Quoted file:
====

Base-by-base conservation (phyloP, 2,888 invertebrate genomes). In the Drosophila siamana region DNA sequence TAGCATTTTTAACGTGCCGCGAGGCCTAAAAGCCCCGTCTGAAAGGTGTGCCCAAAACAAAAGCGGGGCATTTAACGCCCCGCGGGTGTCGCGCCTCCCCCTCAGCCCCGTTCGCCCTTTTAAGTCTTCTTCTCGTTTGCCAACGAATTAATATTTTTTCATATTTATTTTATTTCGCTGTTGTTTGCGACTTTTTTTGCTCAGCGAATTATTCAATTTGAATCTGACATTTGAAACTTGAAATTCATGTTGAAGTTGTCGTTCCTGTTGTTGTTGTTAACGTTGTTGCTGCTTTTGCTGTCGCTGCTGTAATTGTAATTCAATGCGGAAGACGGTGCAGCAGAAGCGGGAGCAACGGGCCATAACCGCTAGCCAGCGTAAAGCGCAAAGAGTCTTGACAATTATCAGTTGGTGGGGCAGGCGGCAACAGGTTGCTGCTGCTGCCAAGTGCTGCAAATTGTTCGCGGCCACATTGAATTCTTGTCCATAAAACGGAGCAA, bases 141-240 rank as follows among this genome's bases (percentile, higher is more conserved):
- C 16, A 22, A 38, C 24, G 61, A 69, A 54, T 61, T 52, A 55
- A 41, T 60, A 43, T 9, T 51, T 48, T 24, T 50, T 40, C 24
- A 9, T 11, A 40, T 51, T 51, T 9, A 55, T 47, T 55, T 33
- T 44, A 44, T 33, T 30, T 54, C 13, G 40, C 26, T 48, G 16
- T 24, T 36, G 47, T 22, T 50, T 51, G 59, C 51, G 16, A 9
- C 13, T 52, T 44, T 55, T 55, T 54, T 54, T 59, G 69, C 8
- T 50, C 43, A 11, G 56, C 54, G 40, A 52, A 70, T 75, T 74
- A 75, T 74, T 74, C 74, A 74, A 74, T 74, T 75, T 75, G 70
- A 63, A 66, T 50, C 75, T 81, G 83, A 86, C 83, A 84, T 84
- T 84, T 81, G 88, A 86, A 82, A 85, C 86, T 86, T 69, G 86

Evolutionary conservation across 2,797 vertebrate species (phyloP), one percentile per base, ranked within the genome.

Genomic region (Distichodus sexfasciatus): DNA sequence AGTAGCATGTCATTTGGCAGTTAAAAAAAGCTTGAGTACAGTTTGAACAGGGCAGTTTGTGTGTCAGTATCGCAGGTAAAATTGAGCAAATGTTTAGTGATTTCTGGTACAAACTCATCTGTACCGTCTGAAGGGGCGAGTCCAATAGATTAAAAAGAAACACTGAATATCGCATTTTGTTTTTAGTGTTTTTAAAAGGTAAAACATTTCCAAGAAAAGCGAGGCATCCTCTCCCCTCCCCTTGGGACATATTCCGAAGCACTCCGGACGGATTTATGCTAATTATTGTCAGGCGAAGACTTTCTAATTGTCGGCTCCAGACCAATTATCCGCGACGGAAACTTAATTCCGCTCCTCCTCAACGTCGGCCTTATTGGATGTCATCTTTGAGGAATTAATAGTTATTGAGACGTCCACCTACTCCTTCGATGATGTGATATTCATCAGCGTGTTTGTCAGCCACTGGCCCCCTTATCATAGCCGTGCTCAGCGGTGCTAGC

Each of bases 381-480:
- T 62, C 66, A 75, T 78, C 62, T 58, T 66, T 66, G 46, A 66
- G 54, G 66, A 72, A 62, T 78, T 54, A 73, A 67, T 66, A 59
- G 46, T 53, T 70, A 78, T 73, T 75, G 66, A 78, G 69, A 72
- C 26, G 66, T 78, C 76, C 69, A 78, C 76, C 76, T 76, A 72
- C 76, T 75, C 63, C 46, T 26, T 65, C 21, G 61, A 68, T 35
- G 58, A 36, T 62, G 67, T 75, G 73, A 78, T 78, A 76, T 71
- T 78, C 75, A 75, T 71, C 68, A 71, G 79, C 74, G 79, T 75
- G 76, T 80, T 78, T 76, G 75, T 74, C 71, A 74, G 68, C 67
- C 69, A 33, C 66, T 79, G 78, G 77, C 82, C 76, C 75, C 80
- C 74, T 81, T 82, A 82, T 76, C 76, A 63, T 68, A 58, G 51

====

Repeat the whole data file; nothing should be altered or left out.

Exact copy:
Base-by-base conservation (phyloP, 2,888 invertebrate genomes). In the Drosophila siamana region DNA sequence TAGCATTTTTAACGTGCCGCGAGGCCTAAAAGCCCCGTCTGAAAGGTGTGCCCAAAACAAAAGCGGGGCATTTAACGCCCCGCGGGTGTCGCGCCTCCCCCTCAGCCCCGTTCGCCCTTTTAAGTCTTCTTCTCGTTTGCCAACGAATTAATATTTTTTCATATTTATTTTATTTCGCTGTTGTTTGCGACTTTTTTTGCTCAGCGAATTATTCAATTTGAATCTGACATTTGAAACTTGAAATTCATGTTGAAGTTGTCGTTCCTGTTGTTGTTGTTAACGTTGTTGCTGCTTTTGCTGTCGCTGCTGTAATTGTAATTCAATGCGGAAGACGGTGCAGCAGAAGCGGGAGCAACGGGCCATAACCGCTAGCCAGCGTAAAGCGCAAAGAGTCTTGACAATTATCAGTTGGTGGGGCAGGCGGCAACAGGTTGCTGCTGCTGCCAAGTGCTGCAAATTGTTCGCGGCCACATTGAATTCTTGTCCATAAAACGGAGCAA, bases 141-240 rank as follows among this genome's bases (percentile, higher is more conserved):
- C 16, A 22, A 38, C 24, G 61, A 69, A 54, T 61, T 52, A 55
- A 41, T 60, A 43, T 9, T 51, T 48, T 24, T 50, T 40, C 24
- A 9, T 11, A 40, T 51, T 51, T 9, A 55, T 47, T 55, T 33
- T 44, A 44, T 33, T 30, T 54, C 13, G 40, C 26, T 48, G 16
- T 24, T 36, G 47, T 22, T 50, T 51, G 59, C 51, G 16, A 9
- C 13, T 52, T 44, T 55, T 55, T 54, T 54, T 59, G 69, C 8
- T 50, C 43, A 11, G 56, C 54, G 40, A 52, A 70, T 75, T 74
- A 75, T 74, T 74, C 74, A 74, A 74, T 74, T 75, T 75, G 70
- A 63, A 66, T 50, C 75, T 81, G 83, A 86, C 83, A 84, T 84
- T 84, T 81, G 88, A 86, A 82, A 85, C 86, T 86, T 69, G 86

Evolutionary conservation across 2,797 vertebrate species (phyloP), one percentile per base, ranked within the genome.

Genomic region (Distichodus sexfasciatus): DNA sequence AGTAGCATGTCATTTGGCAGTTAAAAAAAGCTTGAGTACAGTTTGAACAGGGCAGTTTGTGTGTCAGTATCGCAGGTAAAATTGAGCAAATGTTTAGTGATTTCTGGTACAAACTCATCTGTACCGTCTGAAGGGGCGAGTCCAATAGATTAAAAAGAAACACTGAATATCGCATTTTGTTTTTAGTGTTTTTAAAAGGTAAAACATTTCCAAGAAAAGCGAGGCATCCTCTCCCCTCCCCTTGGGACATATTCCGAAGCACTCCGGACGGATTTATGCTAATTATTGTCAGGCGAAGACTTTCTAATTGTCGGCTCCAGACCAATTATCCGCGACGGAAACTTAATTCCGCTCCTCCTCAACGTCGGCCTTATTGGATGTCATCTTTGAGGAATTAATAGTTATTGAGACGTCCACCTACTCCTTCGATGATGTGATATTCATCAGCGTGTTTGTCAGCCACTGGCCCCCTTATCATAGCCGTGCTCAGCGGTGCTAGC

Each of bases 381-480:
- T 62, C 66, A 75, T 78, C 62, T 58, T 66, T 66, G 46, A 66
- G 54, G 66, A 72, A 62, T 78, T 54, A 73, A 67, T 66, A 59
- G 46, T 53, T 70, A 78, T 73, T 75, G 66, A 78, G 69, A 72
- C 26, G 66, T 78, C 76, C 69, A 78, C 76, C 76, T 76, A 72
- C 76, T 75, C 63, C 46, T 26, T 65, C 21, G 61, A 68, T 35
- G 58, A 36, T 62, G 67, T 75, G 73, A 78, T 78, A 76, T 71
- T 78, C 75, A 75, T 71, C 68, A 71, G 79, C 74, G 79, T 75
- G 76, T 80, T 78, T 76, G 75, T 74, C 71, A 74, G 68, C 67
- C 69, A 33, C 66, T 79, G 78, G 77, C 82, C 76, C 75, C 80
- C 74, T 81, T 82, A 82, T 76, C 76, A 63, T 68, A 58, G 51